High heat can be detrimental to a flavor such as vanilla. The developer can achieve a successful outcome by choosing the right type of vanilla as dictated by the application. Madagascar Bourbon vanilla works better in a cake with a high mass and volume, because the internal temperature doesn't rise quickly. The internal temperature of a cookie, however, heats up very quickly, because of the cookie's low-mass, low-volume structure. Indonesian vanilla is preferred for this type of process because, although it is a bit harsher than a Bourbon type, it "holds up to heat better and actually mellows out during the cooking process," explains Nielsen. Thus, ingredient selection, including form and origin, impacts finished-product quality.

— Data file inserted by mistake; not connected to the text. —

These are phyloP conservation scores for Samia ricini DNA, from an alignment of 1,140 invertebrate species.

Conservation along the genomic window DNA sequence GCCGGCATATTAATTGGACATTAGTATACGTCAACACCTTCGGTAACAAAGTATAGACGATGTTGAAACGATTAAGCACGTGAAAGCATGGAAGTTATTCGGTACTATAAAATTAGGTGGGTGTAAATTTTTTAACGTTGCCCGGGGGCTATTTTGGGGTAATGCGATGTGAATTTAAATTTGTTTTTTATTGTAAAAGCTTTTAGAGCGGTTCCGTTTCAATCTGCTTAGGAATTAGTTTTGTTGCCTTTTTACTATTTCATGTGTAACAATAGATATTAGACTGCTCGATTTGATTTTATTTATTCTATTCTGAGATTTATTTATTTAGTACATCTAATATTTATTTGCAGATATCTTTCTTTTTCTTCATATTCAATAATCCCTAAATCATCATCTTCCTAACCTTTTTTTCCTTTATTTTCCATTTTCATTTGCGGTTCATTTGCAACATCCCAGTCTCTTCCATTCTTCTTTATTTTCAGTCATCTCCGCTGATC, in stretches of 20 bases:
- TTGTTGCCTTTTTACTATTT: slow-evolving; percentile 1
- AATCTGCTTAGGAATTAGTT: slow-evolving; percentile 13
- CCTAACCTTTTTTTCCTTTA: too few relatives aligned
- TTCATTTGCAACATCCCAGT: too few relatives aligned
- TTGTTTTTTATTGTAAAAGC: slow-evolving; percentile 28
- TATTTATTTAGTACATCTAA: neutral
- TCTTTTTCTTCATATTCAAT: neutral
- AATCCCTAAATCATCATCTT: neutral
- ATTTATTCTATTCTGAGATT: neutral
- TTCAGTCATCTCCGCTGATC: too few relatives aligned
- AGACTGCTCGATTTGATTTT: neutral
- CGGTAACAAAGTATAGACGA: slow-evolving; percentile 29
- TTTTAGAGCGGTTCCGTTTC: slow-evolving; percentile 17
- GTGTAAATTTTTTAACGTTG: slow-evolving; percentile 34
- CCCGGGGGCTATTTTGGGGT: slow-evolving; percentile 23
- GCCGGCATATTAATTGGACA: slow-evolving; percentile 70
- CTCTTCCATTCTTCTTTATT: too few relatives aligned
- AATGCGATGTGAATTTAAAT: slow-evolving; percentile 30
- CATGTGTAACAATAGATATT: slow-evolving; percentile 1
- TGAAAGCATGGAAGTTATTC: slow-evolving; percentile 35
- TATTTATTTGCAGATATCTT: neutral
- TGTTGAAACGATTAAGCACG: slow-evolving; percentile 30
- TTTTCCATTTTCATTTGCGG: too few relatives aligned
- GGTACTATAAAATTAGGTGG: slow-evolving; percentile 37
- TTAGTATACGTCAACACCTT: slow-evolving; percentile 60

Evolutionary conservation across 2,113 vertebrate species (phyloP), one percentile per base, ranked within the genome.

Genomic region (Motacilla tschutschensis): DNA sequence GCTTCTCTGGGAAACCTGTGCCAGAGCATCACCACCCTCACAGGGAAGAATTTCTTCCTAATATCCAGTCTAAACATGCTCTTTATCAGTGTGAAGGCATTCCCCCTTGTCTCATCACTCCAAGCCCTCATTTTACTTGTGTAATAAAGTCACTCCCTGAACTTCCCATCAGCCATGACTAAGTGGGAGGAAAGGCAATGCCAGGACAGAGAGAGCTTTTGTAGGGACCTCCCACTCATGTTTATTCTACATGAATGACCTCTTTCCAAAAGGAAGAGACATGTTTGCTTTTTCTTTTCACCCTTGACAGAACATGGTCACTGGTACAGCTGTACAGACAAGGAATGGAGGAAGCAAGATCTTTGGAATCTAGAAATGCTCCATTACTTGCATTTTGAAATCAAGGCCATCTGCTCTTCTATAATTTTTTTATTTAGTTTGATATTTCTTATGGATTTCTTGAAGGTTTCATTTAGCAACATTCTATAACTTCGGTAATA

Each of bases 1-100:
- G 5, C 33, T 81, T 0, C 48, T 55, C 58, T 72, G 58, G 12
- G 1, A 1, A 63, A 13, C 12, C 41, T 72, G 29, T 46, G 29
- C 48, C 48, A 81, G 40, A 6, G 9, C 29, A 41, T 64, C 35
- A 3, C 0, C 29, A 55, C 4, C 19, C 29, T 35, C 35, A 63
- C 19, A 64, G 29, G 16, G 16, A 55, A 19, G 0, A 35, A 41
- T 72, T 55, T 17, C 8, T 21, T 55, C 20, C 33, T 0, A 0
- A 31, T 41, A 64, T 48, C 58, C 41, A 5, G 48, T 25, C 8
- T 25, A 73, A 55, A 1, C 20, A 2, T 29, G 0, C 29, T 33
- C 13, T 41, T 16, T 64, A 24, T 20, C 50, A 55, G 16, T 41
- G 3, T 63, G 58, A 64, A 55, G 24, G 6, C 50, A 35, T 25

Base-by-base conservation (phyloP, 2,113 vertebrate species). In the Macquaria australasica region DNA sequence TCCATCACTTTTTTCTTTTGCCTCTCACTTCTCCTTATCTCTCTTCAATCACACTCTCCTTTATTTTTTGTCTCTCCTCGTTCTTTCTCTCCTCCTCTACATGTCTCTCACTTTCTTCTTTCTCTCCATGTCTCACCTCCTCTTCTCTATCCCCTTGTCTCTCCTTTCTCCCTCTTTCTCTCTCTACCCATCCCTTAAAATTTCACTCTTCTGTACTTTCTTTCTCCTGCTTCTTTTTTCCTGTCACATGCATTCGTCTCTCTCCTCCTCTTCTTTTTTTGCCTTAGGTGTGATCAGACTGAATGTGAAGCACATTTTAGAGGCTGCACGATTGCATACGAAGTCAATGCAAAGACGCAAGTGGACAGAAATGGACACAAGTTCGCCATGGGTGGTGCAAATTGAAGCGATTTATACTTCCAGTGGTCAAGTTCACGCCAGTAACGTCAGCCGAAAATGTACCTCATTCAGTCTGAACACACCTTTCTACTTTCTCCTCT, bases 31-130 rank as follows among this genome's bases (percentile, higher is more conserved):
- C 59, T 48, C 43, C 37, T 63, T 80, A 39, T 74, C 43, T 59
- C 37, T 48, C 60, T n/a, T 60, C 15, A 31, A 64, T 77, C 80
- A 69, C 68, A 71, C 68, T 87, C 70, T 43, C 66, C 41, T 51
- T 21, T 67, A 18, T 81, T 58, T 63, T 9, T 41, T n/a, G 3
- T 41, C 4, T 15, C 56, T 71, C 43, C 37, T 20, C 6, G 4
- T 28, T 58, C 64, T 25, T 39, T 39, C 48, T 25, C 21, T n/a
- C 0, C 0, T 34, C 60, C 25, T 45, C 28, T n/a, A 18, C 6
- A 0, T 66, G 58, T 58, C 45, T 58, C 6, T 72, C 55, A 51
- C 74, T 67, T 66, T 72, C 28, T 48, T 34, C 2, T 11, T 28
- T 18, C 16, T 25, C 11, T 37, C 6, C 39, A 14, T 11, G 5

Harsh processing conditions can be detrimental to flavors, but so can storage conditions or the presence of live cultures. "Some systems are very, very dynamic, like yogurt with live cultures that keeps changing. Everyday it evolves and becomes another product," says Angelich. In this case, you have to look at how much flavor you are putting in, and how the flavor delivers perception at every stage of the shelf life of the product; you might have to make trade-offs, he says. "Maybe initially you have to put it in at an unpalatably high level, but in the first seven days, from the time the yogurt and flavor come together, no consumer will taste it. It's going to take seven days to get from the production floor to your distribution center. So, at that point if the flavor level is too high, that's OK. From day seven to day 31, if it's fine, that's great. And by day 31, if it isn't too acid and the flavor isn't too low, then you are OK.